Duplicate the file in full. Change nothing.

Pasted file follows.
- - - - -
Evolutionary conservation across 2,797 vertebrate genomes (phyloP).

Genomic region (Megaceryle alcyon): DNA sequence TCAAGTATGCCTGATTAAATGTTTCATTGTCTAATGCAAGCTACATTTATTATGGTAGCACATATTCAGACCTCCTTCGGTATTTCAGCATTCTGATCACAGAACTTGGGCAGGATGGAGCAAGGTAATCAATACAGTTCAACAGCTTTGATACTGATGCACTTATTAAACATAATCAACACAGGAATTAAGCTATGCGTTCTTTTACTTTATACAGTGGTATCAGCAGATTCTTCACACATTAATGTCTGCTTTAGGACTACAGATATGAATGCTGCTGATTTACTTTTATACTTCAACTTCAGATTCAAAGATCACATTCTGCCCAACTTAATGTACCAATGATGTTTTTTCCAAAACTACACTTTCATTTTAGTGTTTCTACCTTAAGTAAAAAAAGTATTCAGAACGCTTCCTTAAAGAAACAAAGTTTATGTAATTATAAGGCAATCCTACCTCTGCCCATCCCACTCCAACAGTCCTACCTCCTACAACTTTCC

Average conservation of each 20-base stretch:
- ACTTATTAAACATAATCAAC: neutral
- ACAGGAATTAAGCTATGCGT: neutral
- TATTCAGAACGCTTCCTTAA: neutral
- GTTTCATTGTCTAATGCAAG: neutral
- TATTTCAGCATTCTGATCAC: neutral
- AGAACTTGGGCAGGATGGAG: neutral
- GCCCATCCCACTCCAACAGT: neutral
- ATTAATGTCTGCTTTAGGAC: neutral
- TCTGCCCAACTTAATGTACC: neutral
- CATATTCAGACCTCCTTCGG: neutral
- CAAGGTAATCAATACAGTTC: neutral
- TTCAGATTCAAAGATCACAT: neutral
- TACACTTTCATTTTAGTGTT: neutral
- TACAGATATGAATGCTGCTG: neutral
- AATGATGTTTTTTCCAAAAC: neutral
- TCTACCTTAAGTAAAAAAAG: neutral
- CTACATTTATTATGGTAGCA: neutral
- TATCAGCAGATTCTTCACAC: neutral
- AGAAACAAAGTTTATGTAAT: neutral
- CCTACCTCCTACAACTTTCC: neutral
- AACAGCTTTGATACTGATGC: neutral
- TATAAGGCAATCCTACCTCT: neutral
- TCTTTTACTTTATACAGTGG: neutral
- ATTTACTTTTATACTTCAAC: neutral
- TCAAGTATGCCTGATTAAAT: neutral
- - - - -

Evolutionary conservation across 2,797 vertebrate genomes (phyloP).

Genomic region (Megaceryle alcyon): DNA sequence TCAAGTATGCCTGATTAAATGTTTCATTGTCTAATGCAAGCTACATTTATTATGGTAGCACATATTCAGACCTCCTTCGGTATTTCAGCATTCTGATCACAGAACTTGGGCAGGATGGAGCAAGGTAATCAATACAGTTCAACAGCTTTGATACTGATGCACTTATTAAACATAATCAACACAGGAATTAAGCTATGCGTTCTTTTACTTTATACAGTGGTATCAGCAGATTCTTCACACATTAATGTCTGCTTTAGGACTACAGATATGAATGCTGCTGATTTACTTTTATACTTCAACTTCAGATTCAAAGATCACATTCTGCCCAACTTAATGTACCAATGATGTTTTTTCCAAAACTACACTTTCATTTTAGTGTTTCTACCTTAAGTAAAAAAAGTATTCAGAACGCTTCCTTAAAGAAACAAAGTTTATGTAATTATAAGGCAATCCTACCTCTGCCCATCCCACTCCAACAGTCCTACCTCCTACAACTTTCC

Average conservation of each 20-base stretch:
- ACTTATTAAACATAATCAAC: neutral
- ACAGGAATTAAGCTATGCGT: neutral
- TATTCAGAACGCTTCCTTAA: neutral
- GTTTCATTGTCTAATGCAAG: neutral
- TATTTCAGCATTCTGATCAC: neutral
- AGAACTTGGGCAGGATGGAG: neutral
- GCCCATCCCACTCCAACAGT: neutral
- ATTAATGTCTGCTTTAGGAC: neutral
- TCTGCCCAACTTAATGTACC: neutral
- CATATTCAGACCTCCTTCGG: neutral
- CAAGGTAATCAATACAGTTC: neutral
- TTCAGATTCAAAGATCACAT: neutral
- TACACTTTCATTTTAGTGTT: neutral
- TACAGATATGAATGCTGCTG: neutral
- AATGATGTTTTTTCCAAAAC: neutral
- TCTACCTTAAGTAAAAAAAG: neutral
- CTACATTTATTATGGTAGCA: neutral
- TATCAGCAGATTCTTCACAC: neutral
- AGAAACAAAGTTTATGTAAT: neutral
- CCTACCTCCTACAACTTTCC: neutral
- AACAGCTTTGATACTGATGC: neutral
- TATAAGGCAATCCTACCTCT: neutral
- TCTTTTACTTTATACAGTGG: neutral
- ATTTACTTTTATACTTCAAC: neutral
- TCAAGTATGCCTGATTAAAT: neutral